Tag, You’re It!

So what is “tagging” and how did it evolve?  Tagging is a product of Web 2.0 evolution and can best be describe by assigning a keyword or term to a specific item such as an image file, video, bookmark, or other types of digital assets.  Tagging became most recognized through sites like Flickr.com where users tag content…not developers.  In a Web 2.0 environment where users can categorize and tag content, images and video, those groups of tags become what is known as a “folksonomy” (also referred to as social tagging).

Tagging digital assets is know an active part of social media marketing and organic search engine optimization.  Tagging digital assets makes them much more searchable.  And as universal search becomes more relevant, users searching the web will generate all kinds of results…not just web pages.

You may have also see what are referred to as “tag clouds”.  A tag cloud is often used on a blog, social network site, or photo sharing site where taggging is a common form of bottom-up classification (i.e. users generating the tags and there are an unlimited set of classification possibilities).  The top-down approach or “hierarchy” is usually when the designer or developer assigns the classifications and parers.  A tag cloud is the funny looking random group of keywords where some words are a larger font size than others.  The group of keywords represents relevant terms related to the overall content.  The keywords displayed in larger font are more relevant and most likely appear more often in the content.  Whether tag clouds were designed for search engine optimization, I am not so sure…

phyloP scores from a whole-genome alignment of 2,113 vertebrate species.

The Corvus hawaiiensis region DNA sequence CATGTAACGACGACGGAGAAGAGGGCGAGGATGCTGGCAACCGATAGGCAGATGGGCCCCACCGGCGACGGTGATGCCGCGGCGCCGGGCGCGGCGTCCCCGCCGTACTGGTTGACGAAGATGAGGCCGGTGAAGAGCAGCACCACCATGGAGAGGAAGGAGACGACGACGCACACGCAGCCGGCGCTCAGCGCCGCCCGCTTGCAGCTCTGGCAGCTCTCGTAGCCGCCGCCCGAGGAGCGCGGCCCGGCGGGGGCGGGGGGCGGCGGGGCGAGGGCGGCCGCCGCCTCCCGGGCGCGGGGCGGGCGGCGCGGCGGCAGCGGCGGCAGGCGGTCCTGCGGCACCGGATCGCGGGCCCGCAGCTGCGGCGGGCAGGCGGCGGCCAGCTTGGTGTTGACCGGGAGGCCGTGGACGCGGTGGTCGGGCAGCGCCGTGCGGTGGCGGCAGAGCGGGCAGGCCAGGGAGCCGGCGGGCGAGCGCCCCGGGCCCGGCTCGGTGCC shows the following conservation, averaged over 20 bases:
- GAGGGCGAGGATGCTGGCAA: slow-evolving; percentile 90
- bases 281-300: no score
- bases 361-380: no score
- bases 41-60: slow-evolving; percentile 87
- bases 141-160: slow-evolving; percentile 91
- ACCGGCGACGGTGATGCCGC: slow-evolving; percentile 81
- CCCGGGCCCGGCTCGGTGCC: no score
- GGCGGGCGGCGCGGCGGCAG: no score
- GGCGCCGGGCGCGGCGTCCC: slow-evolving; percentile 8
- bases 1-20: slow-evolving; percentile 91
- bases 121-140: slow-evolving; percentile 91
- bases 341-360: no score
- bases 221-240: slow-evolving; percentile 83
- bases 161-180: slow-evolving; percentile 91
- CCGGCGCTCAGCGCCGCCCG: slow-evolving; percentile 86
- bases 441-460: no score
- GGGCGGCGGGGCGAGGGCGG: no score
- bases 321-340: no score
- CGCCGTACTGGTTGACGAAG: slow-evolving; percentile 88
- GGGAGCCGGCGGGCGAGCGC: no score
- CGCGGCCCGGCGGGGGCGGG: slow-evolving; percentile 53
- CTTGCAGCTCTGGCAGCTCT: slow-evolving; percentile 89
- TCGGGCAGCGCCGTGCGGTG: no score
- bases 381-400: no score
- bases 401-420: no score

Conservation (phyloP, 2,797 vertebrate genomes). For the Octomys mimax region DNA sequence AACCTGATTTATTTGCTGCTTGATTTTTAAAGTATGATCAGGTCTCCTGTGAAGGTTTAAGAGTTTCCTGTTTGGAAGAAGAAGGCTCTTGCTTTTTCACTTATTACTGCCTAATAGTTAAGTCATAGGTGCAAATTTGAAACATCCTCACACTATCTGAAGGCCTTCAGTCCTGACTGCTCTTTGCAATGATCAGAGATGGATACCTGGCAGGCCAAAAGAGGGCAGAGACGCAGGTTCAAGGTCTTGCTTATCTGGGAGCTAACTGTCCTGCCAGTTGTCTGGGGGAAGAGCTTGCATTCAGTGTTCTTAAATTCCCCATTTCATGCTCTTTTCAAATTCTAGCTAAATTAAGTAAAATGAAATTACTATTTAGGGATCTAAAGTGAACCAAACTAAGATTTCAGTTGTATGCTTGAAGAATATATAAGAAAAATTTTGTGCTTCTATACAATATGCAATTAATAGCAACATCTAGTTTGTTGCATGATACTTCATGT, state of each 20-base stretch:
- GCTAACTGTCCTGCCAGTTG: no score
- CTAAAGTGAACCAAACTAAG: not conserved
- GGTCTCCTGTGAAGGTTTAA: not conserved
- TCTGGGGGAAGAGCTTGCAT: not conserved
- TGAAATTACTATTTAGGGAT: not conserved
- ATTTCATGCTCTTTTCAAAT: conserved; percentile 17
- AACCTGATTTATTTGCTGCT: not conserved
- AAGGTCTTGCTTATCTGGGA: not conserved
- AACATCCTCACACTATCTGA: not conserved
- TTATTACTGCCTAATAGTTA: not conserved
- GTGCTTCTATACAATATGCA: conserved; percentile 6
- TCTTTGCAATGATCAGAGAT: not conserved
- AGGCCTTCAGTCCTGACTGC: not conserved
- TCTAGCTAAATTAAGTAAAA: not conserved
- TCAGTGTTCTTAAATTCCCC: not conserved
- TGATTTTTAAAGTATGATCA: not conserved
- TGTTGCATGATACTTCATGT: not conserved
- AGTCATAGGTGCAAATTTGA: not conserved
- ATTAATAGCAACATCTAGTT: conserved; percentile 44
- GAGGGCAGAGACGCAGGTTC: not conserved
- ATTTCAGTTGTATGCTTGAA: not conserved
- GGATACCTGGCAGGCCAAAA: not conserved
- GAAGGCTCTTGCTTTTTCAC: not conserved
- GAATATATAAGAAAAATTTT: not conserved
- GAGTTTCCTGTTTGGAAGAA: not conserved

Tag clouds are often created in JavaScript or Flash and when you click on a keyword it queries the site to run a search and then will display “results” with that specific keyword in the content.  This process by definition is not very SEO friendly nor does it seem as relevant from a user perspective.  If a tag cloud on a blog for example was designed for SEO purposes and user friendliness, it should be created in HTML and the links would display actual articles that contain the keyword.  I am sure it could be designed this way but most common tag clouds out there are not SEO friendly.  Maybe I am missing something…

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